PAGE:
SILHOUETTES - Twenty-ninth instalment - Chapter forty-nine. For more information on this novel, click Here.
His eyes lit up when he saw the boxes, they were empty cardboard boxes atop a recycling bin, parcel boxes, probably from the offices next to the block he was seeking entry to. He reached up and retrieved one of them, it was empty though still had a shipping note attached to it and an address label. He removed the meat cleaver from his hold-all and placed it inside the box, he then folded back the top of the box and flipped it over so he could easily open it from under and grab at the handle of the blade. He had a look at his reflection on one of the windows along the lane. He decided he looked nothing like a delivery courier, but if he held the box out, that may take the attention from himself to the object of delivery, at least long enough for the door to be unlocked.
He pulled down his hood and reversed his baseball cap before he approached the door. He rapped hard at the glass, there being no bell or intercom. No answer from within. He rattled the door harder, louder, this time with a coin in his hand. The glass was toughened or it would have shattered at the force used.
From within, he spied a door across the foyer open and a head look out. He held up the box and beckoned with his hand, the head retreated and came back out the office holding a key and came towards the door.
A tingle of excitement ran through Simon. He was finally going to get his alien. He tried to think of anything but the blade within the box; who knew if they had mind probes or some other method of reading the thoughts of innocent humans?
As the key was inserted and turned, the door began to be opened inwards, Simon lunged at the gap forcing it fully open and throwing the alien over, on to the marble floor. Once in he kicked at the head of the alien, once, twice, stunned it. He swivelled around and quickly scanned the street outside, no witnesses, so turned his attention back on the alien. He had grabbed the blade from the box and thrown the cardboard aside.
The alien looked up in fear, at him holding the cleaver over it, the alien looked familiar, but it was not his alien, it was another, and as he leant over, and struck down swiftly, too late for the defensive arm to block the thrust, the blade hacked into the skull, and red blood squirted from the widening gash in a spray, and the eyes stared up at him in surprise. He did wonder if perhaps he was doing the right thing this time, but then he hacked down again, and again, the alien's ear and nose came off in one wild frenzied thrust, and he knew the alien was no more but he still couldn't bring himself to stop. He finally did so when he so tired that he could no longer draw the energy to swing the cleaver any more. He sat astride the mess of blood. A pool of flowing red around him, and over him, and he could taste it in his mouth, and it was red, so red, and for some reason this was strange, he expected it to be blue, or green, for red was for humans.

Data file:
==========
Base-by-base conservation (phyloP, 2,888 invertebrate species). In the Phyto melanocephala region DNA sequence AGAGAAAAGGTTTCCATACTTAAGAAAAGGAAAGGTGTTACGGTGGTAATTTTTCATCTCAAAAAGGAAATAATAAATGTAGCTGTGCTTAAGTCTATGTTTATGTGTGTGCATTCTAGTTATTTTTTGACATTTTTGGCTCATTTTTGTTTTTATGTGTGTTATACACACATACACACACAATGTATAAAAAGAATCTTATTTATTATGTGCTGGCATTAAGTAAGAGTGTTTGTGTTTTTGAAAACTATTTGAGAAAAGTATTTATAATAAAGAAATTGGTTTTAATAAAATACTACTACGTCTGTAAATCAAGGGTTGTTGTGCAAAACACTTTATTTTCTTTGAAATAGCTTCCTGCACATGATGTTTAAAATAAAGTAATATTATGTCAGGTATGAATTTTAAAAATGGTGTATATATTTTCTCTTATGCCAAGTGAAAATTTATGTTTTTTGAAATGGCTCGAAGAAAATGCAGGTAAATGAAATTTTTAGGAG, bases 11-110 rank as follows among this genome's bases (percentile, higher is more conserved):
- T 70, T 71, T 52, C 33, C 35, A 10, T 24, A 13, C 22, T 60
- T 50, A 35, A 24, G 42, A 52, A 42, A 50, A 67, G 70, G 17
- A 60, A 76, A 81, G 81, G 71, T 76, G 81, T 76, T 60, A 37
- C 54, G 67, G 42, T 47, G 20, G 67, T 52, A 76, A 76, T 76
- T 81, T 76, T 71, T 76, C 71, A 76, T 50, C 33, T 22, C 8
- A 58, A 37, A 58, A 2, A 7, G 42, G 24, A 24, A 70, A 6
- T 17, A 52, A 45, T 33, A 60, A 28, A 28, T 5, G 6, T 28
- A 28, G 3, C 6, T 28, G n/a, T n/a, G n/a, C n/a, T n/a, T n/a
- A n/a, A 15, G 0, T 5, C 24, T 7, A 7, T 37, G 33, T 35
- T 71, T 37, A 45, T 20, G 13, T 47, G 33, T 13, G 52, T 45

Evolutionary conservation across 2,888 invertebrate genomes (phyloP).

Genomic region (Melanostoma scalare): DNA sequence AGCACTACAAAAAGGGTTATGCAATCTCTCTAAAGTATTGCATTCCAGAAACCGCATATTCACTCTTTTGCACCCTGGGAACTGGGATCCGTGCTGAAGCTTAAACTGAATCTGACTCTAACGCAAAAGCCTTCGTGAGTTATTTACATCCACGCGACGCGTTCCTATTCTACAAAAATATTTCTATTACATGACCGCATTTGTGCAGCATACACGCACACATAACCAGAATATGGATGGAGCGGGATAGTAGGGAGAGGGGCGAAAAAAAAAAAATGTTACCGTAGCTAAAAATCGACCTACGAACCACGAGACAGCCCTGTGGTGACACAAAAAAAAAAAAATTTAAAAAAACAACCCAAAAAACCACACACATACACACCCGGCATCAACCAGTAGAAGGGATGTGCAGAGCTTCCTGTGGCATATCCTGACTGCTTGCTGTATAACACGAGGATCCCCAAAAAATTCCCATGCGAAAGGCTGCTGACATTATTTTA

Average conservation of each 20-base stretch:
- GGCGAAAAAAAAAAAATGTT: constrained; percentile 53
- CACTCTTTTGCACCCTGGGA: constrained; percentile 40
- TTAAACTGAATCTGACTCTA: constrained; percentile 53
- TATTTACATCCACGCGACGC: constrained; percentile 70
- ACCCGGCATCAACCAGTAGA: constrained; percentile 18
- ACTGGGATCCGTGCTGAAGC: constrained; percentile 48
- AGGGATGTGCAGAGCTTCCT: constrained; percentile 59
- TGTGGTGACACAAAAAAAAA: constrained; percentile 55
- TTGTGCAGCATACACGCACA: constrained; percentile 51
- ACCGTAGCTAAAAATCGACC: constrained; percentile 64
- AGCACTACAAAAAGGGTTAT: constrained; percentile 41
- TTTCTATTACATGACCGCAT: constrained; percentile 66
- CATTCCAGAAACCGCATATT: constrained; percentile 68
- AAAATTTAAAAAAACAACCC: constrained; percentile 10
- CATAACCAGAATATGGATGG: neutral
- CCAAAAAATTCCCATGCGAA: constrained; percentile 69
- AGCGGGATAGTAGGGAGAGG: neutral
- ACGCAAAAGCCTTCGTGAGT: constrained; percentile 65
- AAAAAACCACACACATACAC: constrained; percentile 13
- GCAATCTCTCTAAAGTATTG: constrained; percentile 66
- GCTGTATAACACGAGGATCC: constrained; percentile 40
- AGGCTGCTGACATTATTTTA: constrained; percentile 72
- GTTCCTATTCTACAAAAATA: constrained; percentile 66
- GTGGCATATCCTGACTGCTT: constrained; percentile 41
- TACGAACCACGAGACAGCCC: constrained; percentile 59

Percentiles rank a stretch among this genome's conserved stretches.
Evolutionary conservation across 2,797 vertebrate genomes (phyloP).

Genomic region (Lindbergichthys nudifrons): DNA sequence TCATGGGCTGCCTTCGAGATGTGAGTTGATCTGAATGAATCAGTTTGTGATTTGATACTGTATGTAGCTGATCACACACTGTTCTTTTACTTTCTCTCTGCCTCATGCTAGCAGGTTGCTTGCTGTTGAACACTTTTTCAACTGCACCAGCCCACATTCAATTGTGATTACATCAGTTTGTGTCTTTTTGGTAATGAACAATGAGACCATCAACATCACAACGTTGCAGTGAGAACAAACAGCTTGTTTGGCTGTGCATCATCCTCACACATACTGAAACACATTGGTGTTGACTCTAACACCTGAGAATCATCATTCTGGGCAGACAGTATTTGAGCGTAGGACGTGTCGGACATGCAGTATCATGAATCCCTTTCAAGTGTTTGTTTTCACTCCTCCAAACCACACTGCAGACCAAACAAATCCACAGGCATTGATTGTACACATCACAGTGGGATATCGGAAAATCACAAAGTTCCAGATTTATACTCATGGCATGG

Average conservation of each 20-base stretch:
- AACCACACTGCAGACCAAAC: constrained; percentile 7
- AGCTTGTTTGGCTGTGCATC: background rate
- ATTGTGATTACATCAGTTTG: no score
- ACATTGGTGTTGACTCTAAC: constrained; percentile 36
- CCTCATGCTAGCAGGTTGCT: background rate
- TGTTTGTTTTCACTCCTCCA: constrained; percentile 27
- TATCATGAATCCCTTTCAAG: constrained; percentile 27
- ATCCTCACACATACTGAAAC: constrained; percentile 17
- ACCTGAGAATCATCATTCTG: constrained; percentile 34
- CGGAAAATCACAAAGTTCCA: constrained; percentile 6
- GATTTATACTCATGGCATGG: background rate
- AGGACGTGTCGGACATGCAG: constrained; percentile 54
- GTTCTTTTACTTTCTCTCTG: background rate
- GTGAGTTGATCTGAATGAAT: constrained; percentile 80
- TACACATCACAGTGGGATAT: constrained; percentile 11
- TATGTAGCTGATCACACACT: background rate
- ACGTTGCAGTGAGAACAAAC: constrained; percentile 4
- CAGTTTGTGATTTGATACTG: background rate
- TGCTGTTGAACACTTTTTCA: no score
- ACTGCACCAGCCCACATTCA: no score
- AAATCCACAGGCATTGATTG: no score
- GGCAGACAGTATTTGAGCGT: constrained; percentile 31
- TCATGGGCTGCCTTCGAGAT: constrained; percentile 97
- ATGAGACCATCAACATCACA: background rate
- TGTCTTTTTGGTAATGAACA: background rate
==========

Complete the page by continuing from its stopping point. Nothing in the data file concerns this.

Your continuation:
He stood up, wiped the blade on the leg of the body and put the cleaver back in his hold-all. He grabbed an arm of his victim and dragged the body towards the office, heaved it inside, and sat down in the office chair to catch his breath for a minute. An opened can of lager sat on the edge of the desk. He took a drink, then another.
A bag at the side of the desk contained a shirt and a pair of jeans, the civvy clothes of the victim. Something was gnawing at Simon's brain though he couldn't fathom what it was. He took the clothes, found the washroom and stripped off; everything he had worn was sodden with blood, he left the dripping clothes where they fell, washed himself down from head to toe at the sink in the men's room. There were no paper towels in the receptacle, so he dried himself off with his underpants, which was the only piece of clothing of his own that was unstained with blood. He put them back on damp, then dressed in the clothes from the bag. They were a good fit.
On his way out he noticed the mop and pail. He stopped and filled the pail with water, then grabbed the mop and went back to the foyer and began mopping up the blood. It was red blood, and he thought that was strange, but he also knew he had no need to panic, for the alien was dead. He placed a piece of hewn nose and an ear in the mop pail.
There was a ding, then a stuttering whirring noise from the office. He dropped the mop and went to the door, opened it slowly, and entered. A fax was coming out of the machine on the desk. He left it and went back to cleaning up, finished that, then left the mop and pail just out of sight from the door.
He went back to the office. The alien, from what was left of his face, a gory mess, looked placid now, and at peace. There were two pages on the fax machine, one was a photocopy of a driver's licence, a few lines about ID confirmed, the other page was a receipt copy of a job application, stating a name, address, and some details about past employment history and education. Simon began to moan, quietly at first, then he began to shake, and he looked at the face of the dead man with the red blood and he began to panic.
Next instalment coming soon...
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